Nature and the Tall Building
This seminar is sponsored by the Pacific Earthquake Engineering Research Center
Mark P. Sarkisian, PE, SE, LEED® AP
Seismic and Structural Engineering Director
Skidmore, Owings and Merrill, LLP
Monday, October 18, 2010
12:00-1:00 pm in 502 Davis Hall
Presentation file (PDF 21.5 MB)
Abstract: Safe, efficient structural forms are abundant in nature. The challenge, however, is to mathematically describe these forms and to derive behavior that is adaptable to constructible, cost effective building solutions. These adaptations, ma- thematical derivations that use nature’s mechanics in structural design, are particu- larly important in regions of high seismic risk and have led to new innovations in structural systems. Many of these systems incorporate devices that understand and respond to demand, alter behavior, and ensure optimal performance.
Speaker: Mark P. Sarkisian, PE, SE, LEED® AP is the Director of Seismic and Structural Engineering in the San Francisco office of Skidmore, Owings & Merrill LLP. He received his BS Degree in Civil Engineering from University of Connecticut (1983) where he is a Fellow of the Academy of Distinguished Engineers as well as his MS Degree in Structural Engineering from Lehigh University (1985). His career has focused on developing innovative structural engineering solutions for over 75 major building projects around the world. Mark holds four U.S. Patents for high-performance seismic structural mechanisms designed to protect buildings in areas of high seismicity and has additional patents pending for seismic and environmentally responsible structural systems. He is licensed to practice civil/structural engineering in 16 states and has recently written a book entitled "Considering the Tower – Structure as Architecture." Mark recently taught an Integrated Studio class that includes students from UC Berkeley, CCA, Stanford University and Cal Poly, which is focused on the collaborative opportunities in design.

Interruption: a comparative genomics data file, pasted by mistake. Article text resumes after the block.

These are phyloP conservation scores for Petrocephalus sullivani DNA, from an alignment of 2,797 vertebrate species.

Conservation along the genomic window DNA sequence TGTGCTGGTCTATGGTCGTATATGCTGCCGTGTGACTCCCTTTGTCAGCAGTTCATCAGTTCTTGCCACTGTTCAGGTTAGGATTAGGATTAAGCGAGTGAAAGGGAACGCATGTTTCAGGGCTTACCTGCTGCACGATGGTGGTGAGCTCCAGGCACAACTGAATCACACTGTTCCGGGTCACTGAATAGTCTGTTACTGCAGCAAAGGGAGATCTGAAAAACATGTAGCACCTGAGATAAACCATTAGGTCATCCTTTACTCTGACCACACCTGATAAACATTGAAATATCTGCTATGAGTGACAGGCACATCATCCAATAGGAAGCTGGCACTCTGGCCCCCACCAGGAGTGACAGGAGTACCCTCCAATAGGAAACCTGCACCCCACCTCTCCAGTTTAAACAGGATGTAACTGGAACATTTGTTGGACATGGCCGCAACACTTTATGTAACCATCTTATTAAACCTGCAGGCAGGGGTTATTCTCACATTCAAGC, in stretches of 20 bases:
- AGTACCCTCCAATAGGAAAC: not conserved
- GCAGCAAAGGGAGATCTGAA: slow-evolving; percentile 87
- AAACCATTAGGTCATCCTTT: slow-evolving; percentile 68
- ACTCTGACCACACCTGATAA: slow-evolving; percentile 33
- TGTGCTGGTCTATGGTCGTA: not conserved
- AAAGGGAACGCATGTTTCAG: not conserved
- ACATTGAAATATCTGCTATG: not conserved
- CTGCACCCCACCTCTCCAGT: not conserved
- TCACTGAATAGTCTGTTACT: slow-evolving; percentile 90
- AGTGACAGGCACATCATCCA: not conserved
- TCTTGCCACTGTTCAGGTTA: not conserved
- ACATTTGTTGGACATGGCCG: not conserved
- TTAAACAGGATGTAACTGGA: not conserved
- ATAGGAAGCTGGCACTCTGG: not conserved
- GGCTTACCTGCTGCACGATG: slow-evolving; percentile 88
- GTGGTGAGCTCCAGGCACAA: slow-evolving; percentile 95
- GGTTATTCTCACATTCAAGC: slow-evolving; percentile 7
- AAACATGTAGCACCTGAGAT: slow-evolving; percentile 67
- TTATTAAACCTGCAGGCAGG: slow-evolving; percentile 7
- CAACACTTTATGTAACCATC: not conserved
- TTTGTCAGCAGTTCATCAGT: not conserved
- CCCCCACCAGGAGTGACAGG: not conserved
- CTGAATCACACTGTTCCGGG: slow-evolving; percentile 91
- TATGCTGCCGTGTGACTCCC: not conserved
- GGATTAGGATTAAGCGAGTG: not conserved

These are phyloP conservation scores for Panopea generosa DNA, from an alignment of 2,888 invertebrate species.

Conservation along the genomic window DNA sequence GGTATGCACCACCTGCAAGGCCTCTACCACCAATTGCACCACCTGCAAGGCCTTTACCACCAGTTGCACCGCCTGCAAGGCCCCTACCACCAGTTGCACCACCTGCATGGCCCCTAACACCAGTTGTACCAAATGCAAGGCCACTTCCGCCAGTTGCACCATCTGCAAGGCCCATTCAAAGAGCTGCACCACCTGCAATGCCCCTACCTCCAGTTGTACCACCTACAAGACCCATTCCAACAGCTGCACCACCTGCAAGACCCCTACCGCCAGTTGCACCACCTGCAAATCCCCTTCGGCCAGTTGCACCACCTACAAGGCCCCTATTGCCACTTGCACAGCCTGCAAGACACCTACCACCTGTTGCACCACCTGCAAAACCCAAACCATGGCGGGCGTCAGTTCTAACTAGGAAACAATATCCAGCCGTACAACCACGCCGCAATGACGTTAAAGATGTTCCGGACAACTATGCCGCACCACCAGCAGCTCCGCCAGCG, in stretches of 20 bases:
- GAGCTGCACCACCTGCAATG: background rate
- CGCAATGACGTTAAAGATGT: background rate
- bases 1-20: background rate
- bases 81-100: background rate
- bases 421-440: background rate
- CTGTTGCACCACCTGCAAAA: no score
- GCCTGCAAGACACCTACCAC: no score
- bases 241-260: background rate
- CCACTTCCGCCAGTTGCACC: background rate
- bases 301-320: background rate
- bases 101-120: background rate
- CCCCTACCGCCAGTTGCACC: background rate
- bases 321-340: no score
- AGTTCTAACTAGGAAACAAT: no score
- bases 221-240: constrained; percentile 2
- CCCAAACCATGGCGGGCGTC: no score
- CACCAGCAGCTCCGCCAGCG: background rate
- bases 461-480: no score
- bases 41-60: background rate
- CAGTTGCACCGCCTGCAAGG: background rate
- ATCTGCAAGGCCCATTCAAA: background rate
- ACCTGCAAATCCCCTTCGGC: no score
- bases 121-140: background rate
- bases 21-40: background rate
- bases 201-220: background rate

Please consult the seminar web page for future updates: http://www.ce.berkeley.edu .
posted Octoboer 19, 2010